2013 Heritage Award Properties
The Oaks Estate (
590 Davenport Road
This property sits on Davenport Neck, where evidence of Native American encampments could still be found well into the late 20th century. This is the land the French Huguenots first settled – and where they farmed acres of salt hay meadows. During the Revolutionary War, Hessian soldiers landed on the Neck, marching into New Rochelle to join British Troops for the Battle of White Plains. By the late 1800s, grand homes on landscaped property dotted Davenport Neck. The Oaks was one of those magnificent estates.
The Heritage Award property includes landscaped lawns, a stone teahouse at water’s edge, the 1889 Serpentine Seawall, and the 1900 White House. The property served as Oaksmere, a girls’ boarding school, in the early 1900s. After a fire forced the school to move to Mamaroneck, the estate was purchased as a private residence. Charles and Magdalene Klingenstein took ownership in 1919. In 1947 they gifted to Mount Sinai School of Nursing, and the organization used it as a retreat and bed and
Liebman’s Building (c. 1870)
510 Main Street
The Liebman’s Building evokes a wonderful sense of time, place and pride. When the major part of the structure was constructed in 1875, it was designed in an Italianate-style popular of the period, constructed of brick with wood and metal trim, and included such ornamentation as dentils below the eaves and curved molding over the windows. As a result of appropriate restorations in the early 1980s and late 1990s, and more recently with funding made possible by the Downtown Business Improvement District (BID), Liebman’s continues to provide a vibrant glimpse of earlier times. Since 1927, New Rochelle children have been walking through the doors of 510 Main Street to buy their seasonal wardrobes, uniforms, first suits and party dresses. The popular clothing store was founded by Herman Liebman and his partner, Herman Pinals, and was later owned by Jim Stillman, who continues to own the building. Johnathan Newman, who began working for Mr. Stillman as a teen, now owns the store and its tradition of genuine Main Street service.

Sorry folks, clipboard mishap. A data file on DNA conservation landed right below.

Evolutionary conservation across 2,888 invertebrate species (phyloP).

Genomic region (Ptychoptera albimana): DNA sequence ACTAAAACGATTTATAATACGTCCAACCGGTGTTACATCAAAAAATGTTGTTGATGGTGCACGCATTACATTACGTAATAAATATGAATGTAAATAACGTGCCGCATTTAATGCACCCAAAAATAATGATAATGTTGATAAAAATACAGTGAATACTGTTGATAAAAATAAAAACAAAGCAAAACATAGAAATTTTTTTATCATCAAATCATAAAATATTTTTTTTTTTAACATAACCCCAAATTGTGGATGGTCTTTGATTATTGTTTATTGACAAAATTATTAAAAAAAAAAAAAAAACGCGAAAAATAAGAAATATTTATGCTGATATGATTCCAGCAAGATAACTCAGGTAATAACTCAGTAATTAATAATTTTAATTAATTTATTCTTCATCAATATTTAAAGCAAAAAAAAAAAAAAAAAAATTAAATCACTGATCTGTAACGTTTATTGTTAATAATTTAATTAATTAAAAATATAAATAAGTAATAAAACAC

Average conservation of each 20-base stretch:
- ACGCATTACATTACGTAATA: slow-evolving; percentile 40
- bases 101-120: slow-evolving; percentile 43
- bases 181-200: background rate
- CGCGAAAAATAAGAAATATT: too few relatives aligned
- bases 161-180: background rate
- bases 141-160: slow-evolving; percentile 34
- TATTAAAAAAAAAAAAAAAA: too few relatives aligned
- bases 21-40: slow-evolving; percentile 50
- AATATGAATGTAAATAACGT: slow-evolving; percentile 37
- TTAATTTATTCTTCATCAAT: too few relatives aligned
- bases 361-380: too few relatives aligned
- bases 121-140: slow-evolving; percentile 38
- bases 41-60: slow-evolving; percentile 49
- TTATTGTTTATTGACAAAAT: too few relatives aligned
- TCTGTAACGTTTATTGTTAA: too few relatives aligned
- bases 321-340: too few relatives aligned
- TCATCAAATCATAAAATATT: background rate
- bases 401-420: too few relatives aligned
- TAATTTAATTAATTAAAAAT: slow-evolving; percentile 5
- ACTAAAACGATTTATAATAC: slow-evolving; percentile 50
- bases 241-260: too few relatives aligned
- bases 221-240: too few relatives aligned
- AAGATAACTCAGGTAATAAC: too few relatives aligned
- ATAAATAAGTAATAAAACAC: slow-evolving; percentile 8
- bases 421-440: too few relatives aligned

Former Fire Headquarters/Fire Station #1 (1901)
12 Church Street
This handsome building, now housing the French-speaking Baptist Church, has had an illustrious life. Built two years after the incorporation of New Rochelle as a City, and the appointment of the first fire chief to command numerous volunteer companies, the structure was completed— just a half a block from City Hall, on Main Street. It was considered the first of its kind in the state, housing Huguenot Engine Co. (founded in1861) and Relief Engine Co. (founded in 1883), as well as headquarters for Chief Ross. “Modern in every detail– alarm system, spacious meeting rooms, offices for chief and commissioners, a tower for drying hose surmounted by the fire bell,” described the local newspaper, “The first floor had snap harnesses suspended above the apparatus so it could be dropped on the back of horses by a tug of a rope.”
It remained fire headquarters until the present day Station One was completed on Harrison Street, in 1966. The structure then became the home of the Cuisenaire Company – which made the colorful rods used by many children in 1960s and 1970s “new math” classes. The French-Speaking Baptist Church purchased the building in 1993, and the former Fire Headquarters has remained their home since. As Pastor Luzincourt remarked of his congregation’s building at the Heritage Award Ceremony, “The firemen saved lives. We save souls.”